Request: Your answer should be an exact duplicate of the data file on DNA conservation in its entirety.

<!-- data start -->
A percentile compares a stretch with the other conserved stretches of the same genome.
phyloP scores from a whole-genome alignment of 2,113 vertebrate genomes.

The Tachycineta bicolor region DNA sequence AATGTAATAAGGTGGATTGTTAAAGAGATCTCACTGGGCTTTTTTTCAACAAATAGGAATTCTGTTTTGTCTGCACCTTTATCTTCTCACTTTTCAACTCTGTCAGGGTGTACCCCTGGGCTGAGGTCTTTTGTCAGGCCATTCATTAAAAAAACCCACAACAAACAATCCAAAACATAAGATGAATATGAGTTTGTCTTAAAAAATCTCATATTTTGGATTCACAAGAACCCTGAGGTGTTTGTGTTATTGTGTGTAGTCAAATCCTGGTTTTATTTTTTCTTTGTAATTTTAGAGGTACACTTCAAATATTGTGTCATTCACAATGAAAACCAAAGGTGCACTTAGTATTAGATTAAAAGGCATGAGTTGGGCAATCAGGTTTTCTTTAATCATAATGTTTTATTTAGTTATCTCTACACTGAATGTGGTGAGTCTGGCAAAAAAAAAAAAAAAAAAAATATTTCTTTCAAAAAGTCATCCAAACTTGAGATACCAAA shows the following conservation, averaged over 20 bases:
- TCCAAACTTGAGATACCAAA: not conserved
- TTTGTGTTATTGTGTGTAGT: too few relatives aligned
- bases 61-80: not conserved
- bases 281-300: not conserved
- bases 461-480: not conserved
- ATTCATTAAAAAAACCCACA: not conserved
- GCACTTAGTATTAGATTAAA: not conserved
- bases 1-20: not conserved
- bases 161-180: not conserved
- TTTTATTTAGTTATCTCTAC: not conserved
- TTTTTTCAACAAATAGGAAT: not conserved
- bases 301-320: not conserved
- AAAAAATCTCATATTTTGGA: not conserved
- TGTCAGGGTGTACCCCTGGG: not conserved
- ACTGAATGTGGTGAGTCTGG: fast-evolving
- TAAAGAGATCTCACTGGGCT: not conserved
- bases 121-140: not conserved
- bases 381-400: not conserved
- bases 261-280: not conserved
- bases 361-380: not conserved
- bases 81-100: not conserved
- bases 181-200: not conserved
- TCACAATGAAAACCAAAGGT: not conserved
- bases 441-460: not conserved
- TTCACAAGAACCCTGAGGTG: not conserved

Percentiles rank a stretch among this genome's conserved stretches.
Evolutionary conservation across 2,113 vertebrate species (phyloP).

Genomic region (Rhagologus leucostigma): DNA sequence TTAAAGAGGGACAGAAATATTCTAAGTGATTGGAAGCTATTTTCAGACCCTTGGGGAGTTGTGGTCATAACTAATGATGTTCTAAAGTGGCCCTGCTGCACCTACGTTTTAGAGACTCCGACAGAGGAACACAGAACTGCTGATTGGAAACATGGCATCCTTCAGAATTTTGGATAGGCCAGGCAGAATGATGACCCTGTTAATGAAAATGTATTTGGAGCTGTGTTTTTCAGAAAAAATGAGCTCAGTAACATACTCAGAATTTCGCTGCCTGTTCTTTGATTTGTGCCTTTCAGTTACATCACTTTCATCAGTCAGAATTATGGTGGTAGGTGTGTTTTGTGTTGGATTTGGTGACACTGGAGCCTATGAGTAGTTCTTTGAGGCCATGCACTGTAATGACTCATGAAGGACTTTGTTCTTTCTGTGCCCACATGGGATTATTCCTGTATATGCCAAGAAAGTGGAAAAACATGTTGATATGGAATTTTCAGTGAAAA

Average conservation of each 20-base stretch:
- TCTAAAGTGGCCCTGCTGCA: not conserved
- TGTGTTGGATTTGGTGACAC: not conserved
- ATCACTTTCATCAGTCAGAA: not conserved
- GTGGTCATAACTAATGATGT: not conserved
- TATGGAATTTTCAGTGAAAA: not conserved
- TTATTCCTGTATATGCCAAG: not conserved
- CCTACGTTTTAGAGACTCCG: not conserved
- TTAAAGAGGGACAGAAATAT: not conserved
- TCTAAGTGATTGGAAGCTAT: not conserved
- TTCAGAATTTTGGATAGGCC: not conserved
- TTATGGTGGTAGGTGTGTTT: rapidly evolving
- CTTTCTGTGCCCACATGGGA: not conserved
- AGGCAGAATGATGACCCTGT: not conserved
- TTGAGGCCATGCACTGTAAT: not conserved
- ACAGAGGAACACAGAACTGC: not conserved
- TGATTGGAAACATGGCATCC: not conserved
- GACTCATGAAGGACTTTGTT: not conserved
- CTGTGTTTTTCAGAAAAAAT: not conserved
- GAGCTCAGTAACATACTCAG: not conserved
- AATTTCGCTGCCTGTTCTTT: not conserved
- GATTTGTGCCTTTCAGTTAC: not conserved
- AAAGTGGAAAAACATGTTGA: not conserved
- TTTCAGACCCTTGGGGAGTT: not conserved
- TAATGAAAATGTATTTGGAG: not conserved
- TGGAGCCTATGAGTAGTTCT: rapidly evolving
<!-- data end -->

A percentile compares a stretch with the other conserved stretches of the same genome.
phyloP scores from a whole-genome alignment of 2,113 vertebrate genomes.

The Tachycineta bicolor region DNA sequence AATGTAATAAGGTGGATTGTTAAAGAGATCTCACTGGGCTTTTTTTCAACAAATAGGAATTCTGTTTTGTCTGCACCTTTATCTTCTCACTTTTCAACTCTGTCAGGGTGTACCCCTGGGCTGAGGTCTTTTGTCAGGCCATTCATTAAAAAAACCCACAACAAACAATCCAAAACATAAGATGAATATGAGTTTGTCTTAAAAAATCTCATATTTTGGATTCACAAGAACCCTGAGGTGTTTGTGTTATTGTGTGTAGTCAAATCCTGGTTTTATTTTTTCTTTGTAATTTTAGAGGTACACTTCAAATATTGTGTCATTCACAATGAAAACCAAAGGTGCACTTAGTATTAGATTAAAAGGCATGAGTTGGGCAATCAGGTTTTCTTTAATCATAATGTTTTATTTAGTTATCTCTACACTGAATGTGGTGAGTCTGGCAAAAAAAAAAAAAAAAAAAATATTTCTTTCAAAAAGTCATCCAAACTTGAGATACCAAA shows the following conservation, averaged over 20 bases:
- TCCAAACTTGAGATACCAAA: not conserved
- TTTGTGTTATTGTGTGTAGT: too few relatives aligned
- bases 61-80: not conserved
- bases 281-300: not conserved
- bases 461-480: not conserved
- ATTCATTAAAAAAACCCACA: not conserved
- GCACTTAGTATTAGATTAAA: not conserved
- bases 1-20: not conserved
- bases 161-180: not conserved
- TTTTATTTAGTTATCTCTAC: not conserved
- TTTTTTCAACAAATAGGAAT: not conserved
- bases 301-320: not conserved
- AAAAAATCTCATATTTTGGA: not conserved
- TGTCAGGGTGTACCCCTGGG: not conserved
- ACTGAATGTGGTGAGTCTGG: fast-evolving
- TAAAGAGATCTCACTGGGCT: not conserved
- bases 121-140: not conserved
- bases 381-400: not conserved
- bases 261-280: not conserved
- bases 361-380: not conserved
- bases 81-100: not conserved
- bases 181-200: not conserved
- TCACAATGAAAACCAAAGGT: not conserved
- bases 441-460: not conserved
- TTCACAAGAACCCTGAGGTG: not conserved

Percentiles rank a stretch among this genome's conserved stretches.
Evolutionary conservation across 2,113 vertebrate species (phyloP).

Genomic region (Rhagologus leucostigma): DNA sequence TTAAAGAGGGACAGAAATATTCTAAGTGATTGGAAGCTATTTTCAGACCCTTGGGGAGTTGTGGTCATAACTAATGATGTTCTAAAGTGGCCCTGCTGCACCTACGTTTTAGAGACTCCGACAGAGGAACACAGAACTGCTGATTGGAAACATGGCATCCTTCAGAATTTTGGATAGGCCAGGCAGAATGATGACCCTGTTAATGAAAATGTATTTGGAGCTGTGTTTTTCAGAAAAAATGAGCTCAGTAACATACTCAGAATTTCGCTGCCTGTTCTTTGATTTGTGCCTTTCAGTTACATCACTTTCATCAGTCAGAATTATGGTGGTAGGTGTGTTTTGTGTTGGATTTGGTGACACTGGAGCCTATGAGTAGTTCTTTGAGGCCATGCACTGTAATGACTCATGAAGGACTTTGTTCTTTCTGTGCCCACATGGGATTATTCCTGTATATGCCAAGAAAGTGGAAAAACATGTTGATATGGAATTTTCAGTGAAAA

Average conservation of each 20-base stretch:
- TCTAAAGTGGCCCTGCTGCA: not conserved
- TGTGTTGGATTTGGTGACAC: not conserved
- ATCACTTTCATCAGTCAGAA: not conserved
- GTGGTCATAACTAATGATGT: not conserved
- TATGGAATTTTCAGTGAAAA: not conserved
- TTATTCCTGTATATGCCAAG: not conserved
- CCTACGTTTTAGAGACTCCG: not conserved
- TTAAAGAGGGACAGAAATAT: not conserved
- TCTAAGTGATTGGAAGCTAT: not conserved
- TTCAGAATTTTGGATAGGCC: not conserved
- TTATGGTGGTAGGTGTGTTT: rapidly evolving
- CTTTCTGTGCCCACATGGGA: not conserved
- AGGCAGAATGATGACCCTGT: not conserved
- TTGAGGCCATGCACTGTAAT: not conserved
- ACAGAGGAACACAGAACTGC: not conserved
- TGATTGGAAACATGGCATCC: not conserved
- GACTCATGAAGGACTTTGTT: not conserved
- CTGTGTTTTTCAGAAAAAAT: not conserved
- GAGCTCAGTAACATACTCAG: not conserved
- AATTTCGCTGCCTGTTCTTT: not conserved
- GATTTGTGCCTTTCAGTTAC: not conserved
- AAAGTGGAAAAACATGTTGA: not conserved
- TTTCAGACCCTTGGGGAGTT: not conserved
- TAATGAAAATGTATTTGGAG: not conserved
- TGGAGCCTATGAGTAGTTCT: rapidly evolving